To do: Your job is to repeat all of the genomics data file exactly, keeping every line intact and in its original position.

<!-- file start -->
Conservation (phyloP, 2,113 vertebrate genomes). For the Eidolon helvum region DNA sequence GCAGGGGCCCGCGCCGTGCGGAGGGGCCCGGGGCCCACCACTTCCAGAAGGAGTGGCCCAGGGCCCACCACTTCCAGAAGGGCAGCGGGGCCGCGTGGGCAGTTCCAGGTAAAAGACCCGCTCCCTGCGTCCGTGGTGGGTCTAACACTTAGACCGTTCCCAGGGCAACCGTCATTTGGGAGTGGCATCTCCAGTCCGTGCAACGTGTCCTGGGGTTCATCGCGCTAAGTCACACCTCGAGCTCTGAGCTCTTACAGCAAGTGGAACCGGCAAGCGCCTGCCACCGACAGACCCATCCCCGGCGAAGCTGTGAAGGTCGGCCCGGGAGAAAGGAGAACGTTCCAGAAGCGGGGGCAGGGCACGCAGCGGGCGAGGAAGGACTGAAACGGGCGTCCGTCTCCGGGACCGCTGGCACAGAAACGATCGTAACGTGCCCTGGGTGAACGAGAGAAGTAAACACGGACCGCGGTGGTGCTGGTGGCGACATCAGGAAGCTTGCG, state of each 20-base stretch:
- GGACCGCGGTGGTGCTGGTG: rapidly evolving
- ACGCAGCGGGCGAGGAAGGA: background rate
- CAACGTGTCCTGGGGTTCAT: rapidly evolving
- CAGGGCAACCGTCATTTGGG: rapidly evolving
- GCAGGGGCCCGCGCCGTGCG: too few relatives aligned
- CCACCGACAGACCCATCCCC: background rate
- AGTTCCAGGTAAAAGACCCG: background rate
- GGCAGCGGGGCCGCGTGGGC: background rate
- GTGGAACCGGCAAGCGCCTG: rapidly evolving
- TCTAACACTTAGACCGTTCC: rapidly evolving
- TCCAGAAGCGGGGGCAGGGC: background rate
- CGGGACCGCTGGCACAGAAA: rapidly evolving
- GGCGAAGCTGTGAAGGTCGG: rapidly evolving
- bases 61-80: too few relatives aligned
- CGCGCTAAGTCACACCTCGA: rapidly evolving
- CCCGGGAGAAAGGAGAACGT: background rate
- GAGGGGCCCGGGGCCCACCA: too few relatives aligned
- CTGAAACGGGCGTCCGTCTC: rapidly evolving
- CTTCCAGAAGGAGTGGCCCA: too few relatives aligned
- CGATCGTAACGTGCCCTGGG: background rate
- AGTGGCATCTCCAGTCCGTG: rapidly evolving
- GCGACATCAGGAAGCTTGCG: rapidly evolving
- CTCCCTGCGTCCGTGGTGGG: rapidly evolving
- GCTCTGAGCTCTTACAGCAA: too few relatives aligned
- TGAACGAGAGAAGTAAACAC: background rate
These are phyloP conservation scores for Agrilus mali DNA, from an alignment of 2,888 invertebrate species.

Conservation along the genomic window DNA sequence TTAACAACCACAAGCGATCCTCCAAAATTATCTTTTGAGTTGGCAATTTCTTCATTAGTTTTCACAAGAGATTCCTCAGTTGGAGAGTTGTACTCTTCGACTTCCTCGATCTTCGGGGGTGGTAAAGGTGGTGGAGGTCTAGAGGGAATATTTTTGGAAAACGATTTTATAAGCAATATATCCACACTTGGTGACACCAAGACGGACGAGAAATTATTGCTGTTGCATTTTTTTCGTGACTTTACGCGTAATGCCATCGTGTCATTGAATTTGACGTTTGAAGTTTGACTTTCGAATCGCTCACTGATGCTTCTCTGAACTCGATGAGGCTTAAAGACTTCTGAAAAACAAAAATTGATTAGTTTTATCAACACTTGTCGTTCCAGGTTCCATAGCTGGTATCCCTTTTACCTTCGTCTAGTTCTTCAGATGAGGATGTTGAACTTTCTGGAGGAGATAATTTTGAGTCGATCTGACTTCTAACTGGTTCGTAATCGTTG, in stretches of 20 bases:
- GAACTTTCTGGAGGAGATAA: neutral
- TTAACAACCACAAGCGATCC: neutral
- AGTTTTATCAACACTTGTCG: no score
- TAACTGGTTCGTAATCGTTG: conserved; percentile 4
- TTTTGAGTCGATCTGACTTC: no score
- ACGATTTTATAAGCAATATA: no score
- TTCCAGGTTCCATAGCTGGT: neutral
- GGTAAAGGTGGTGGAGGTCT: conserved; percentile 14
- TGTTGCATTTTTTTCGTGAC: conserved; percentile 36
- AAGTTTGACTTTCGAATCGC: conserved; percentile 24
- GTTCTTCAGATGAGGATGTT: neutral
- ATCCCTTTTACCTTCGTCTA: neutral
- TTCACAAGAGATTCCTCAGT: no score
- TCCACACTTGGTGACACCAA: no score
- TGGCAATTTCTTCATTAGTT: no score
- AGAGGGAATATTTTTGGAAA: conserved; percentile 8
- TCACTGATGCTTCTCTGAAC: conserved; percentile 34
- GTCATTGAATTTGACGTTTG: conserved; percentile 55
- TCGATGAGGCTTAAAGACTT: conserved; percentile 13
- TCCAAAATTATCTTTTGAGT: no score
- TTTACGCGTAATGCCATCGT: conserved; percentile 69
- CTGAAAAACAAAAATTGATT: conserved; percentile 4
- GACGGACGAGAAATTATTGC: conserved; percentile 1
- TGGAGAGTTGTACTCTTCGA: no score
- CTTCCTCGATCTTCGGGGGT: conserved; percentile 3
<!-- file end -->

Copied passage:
Conservation (phyloP, 2,113 vertebrate genomes). For the Eidolon helvum region DNA sequence GCAGGGGCCCGCGCCGTGCGGAGGGGCCCGGGGCCCACCACTTCCAGAAGGAGTGGCCCAGGGCCCACCACTTCCAGAAGGGCAGCGGGGCCGCGTGGGCAGTTCCAGGTAAAAGACCCGCTCCCTGCGTCCGTGGTGGGTCTAACACTTAGACCGTTCCCAGGGCAACCGTCATTTGGGAGTGGCATCTCCAGTCCGTGCAACGTGTCCTGGGGTTCATCGCGCTAAGTCACACCTCGAGCTCTGAGCTCTTACAGCAAGTGGAACCGGCAAGCGCCTGCCACCGACAGACCCATCCCCGGCGAAGCTGTGAAGGTCGGCCCGGGAGAAAGGAGAACGTTCCAGAAGCGGGGGCAGGGCACGCAGCGGGCGAGGAAGGACTGAAACGGGCGTCCGTCTCCGGGACCGCTGGCACAGAAACGATCGTAACGTGCCCTGGGTGAACGAGAGAAGTAAACACGGACCGCGGTGGTGCTGGTGGCGACATCAGGAAGCTTGCG, state of each 20-base stretch:
- GGACCGCGGTGGTGCTGGTG: rapidly evolving
- ACGCAGCGGGCGAGGAAGGA: background rate
- CAACGTGTCCTGGGGTTCAT: rapidly evolving
- CAGGGCAACCGTCATTTGGG: rapidly evolving
- GCAGGGGCCCGCGCCGTGCG: too few relatives aligned
- CCACCGACAGACCCATCCCC: background rate
- AGTTCCAGGTAAAAGACCCG: background rate
- GGCAGCGGGGCCGCGTGGGC: background rate
- GTGGAACCGGCAAGCGCCTG: rapidly evolving
- TCTAACACTTAGACCGTTCC: rapidly evolving
- TCCAGAAGCGGGGGCAGGGC: background rate
- CGGGACCGCTGGCACAGAAA: rapidly evolving
- GGCGAAGCTGTGAAGGTCGG: rapidly evolving
- bases 61-80: too few relatives aligned
- CGCGCTAAGTCACACCTCGA: rapidly evolving
- CCCGGGAGAAAGGAGAACGT: background rate
- GAGGGGCCCGGGGCCCACCA: too few relatives aligned
- CTGAAACGGGCGTCCGTCTC: rapidly evolving
- CTTCCAGAAGGAGTGGCCCA: too few relatives aligned
- CGATCGTAACGTGCCCTGGG: background rate
- AGTGGCATCTCCAGTCCGTG: rapidly evolving
- GCGACATCAGGAAGCTTGCG: rapidly evolving
- CTCCCTGCGTCCGTGGTGGG: rapidly evolving
- GCTCTGAGCTCTTACAGCAA: too few relatives aligned
- TGAACGAGAGAAGTAAACAC: background rate
These are phyloP conservation scores for Agrilus mali DNA, from an alignment of 2,888 invertebrate species.

Conservation along the genomic window DNA sequence TTAACAACCACAAGCGATCCTCCAAAATTATCTTTTGAGTTGGCAATTTCTTCATTAGTTTTCACAAGAGATTCCTCAGTTGGAGAGTTGTACTCTTCGACTTCCTCGATCTTCGGGGGTGGTAAAGGTGGTGGAGGTCTAGAGGGAATATTTTTGGAAAACGATTTTATAAGCAATATATCCACACTTGGTGACACCAAGACGGACGAGAAATTATTGCTGTTGCATTTTTTTCGTGACTTTACGCGTAATGCCATCGTGTCATTGAATTTGACGTTTGAAGTTTGACTTTCGAATCGCTCACTGATGCTTCTCTGAACTCGATGAGGCTTAAAGACTTCTGAAAAACAAAAATTGATTAGTTTTATCAACACTTGTCGTTCCAGGTTCCATAGCTGGTATCCCTTTTACCTTCGTCTAGTTCTTCAGATGAGGATGTTGAACTTTCTGGAGGAGATAATTTTGAGTCGATCTGACTTCTAACTGGTTCGTAATCGTTG, in stretches of 20 bases:
- GAACTTTCTGGAGGAGATAA: neutral
- TTAACAACCACAAGCGATCC: neutral
- AGTTTTATCAACACTTGTCG: no score
- TAACTGGTTCGTAATCGTTG: conserved; percentile 4
- TTTTGAGTCGATCTGACTTC: no score
- ACGATTTTATAAGCAATATA: no score
- TTCCAGGTTCCATAGCTGGT: neutral
- GGTAAAGGTGGTGGAGGTCT: conserved; percentile 14
- TGTTGCATTTTTTTCGTGAC: conserved; percentile 36
- AAGTTTGACTTTCGAATCGC: conserved; percentile 24
- GTTCTTCAGATGAGGATGTT: neutral
- ATCCCTTTTACCTTCGTCTA: neutral
- TTCACAAGAGATTCCTCAGT: no score
- TCCACACTTGGTGACACCAA: no score
- TGGCAATTTCTTCATTAGTT: no score
- AGAGGGAATATTTTTGGAAA: conserved; percentile 8
- TCACTGATGCTTCTCTGAAC: conserved; percentile 34
- GTCATTGAATTTGACGTTTG: conserved; percentile 55
- TCGATGAGGCTTAAAGACTT: conserved; percentile 13
- TCCAAAATTATCTTTTGAGT: no score
- TTTACGCGTAATGCCATCGT: conserved; percentile 69
- CTGAAAAACAAAAATTGATT: conserved; percentile 4
- GACGGACGAGAAATTATTGC: conserved; percentile 1
- TGGAGAGTTGTACTCTTCGA: no score
- CTTCCTCGATCTTCGGGGGT: conserved; percentile 3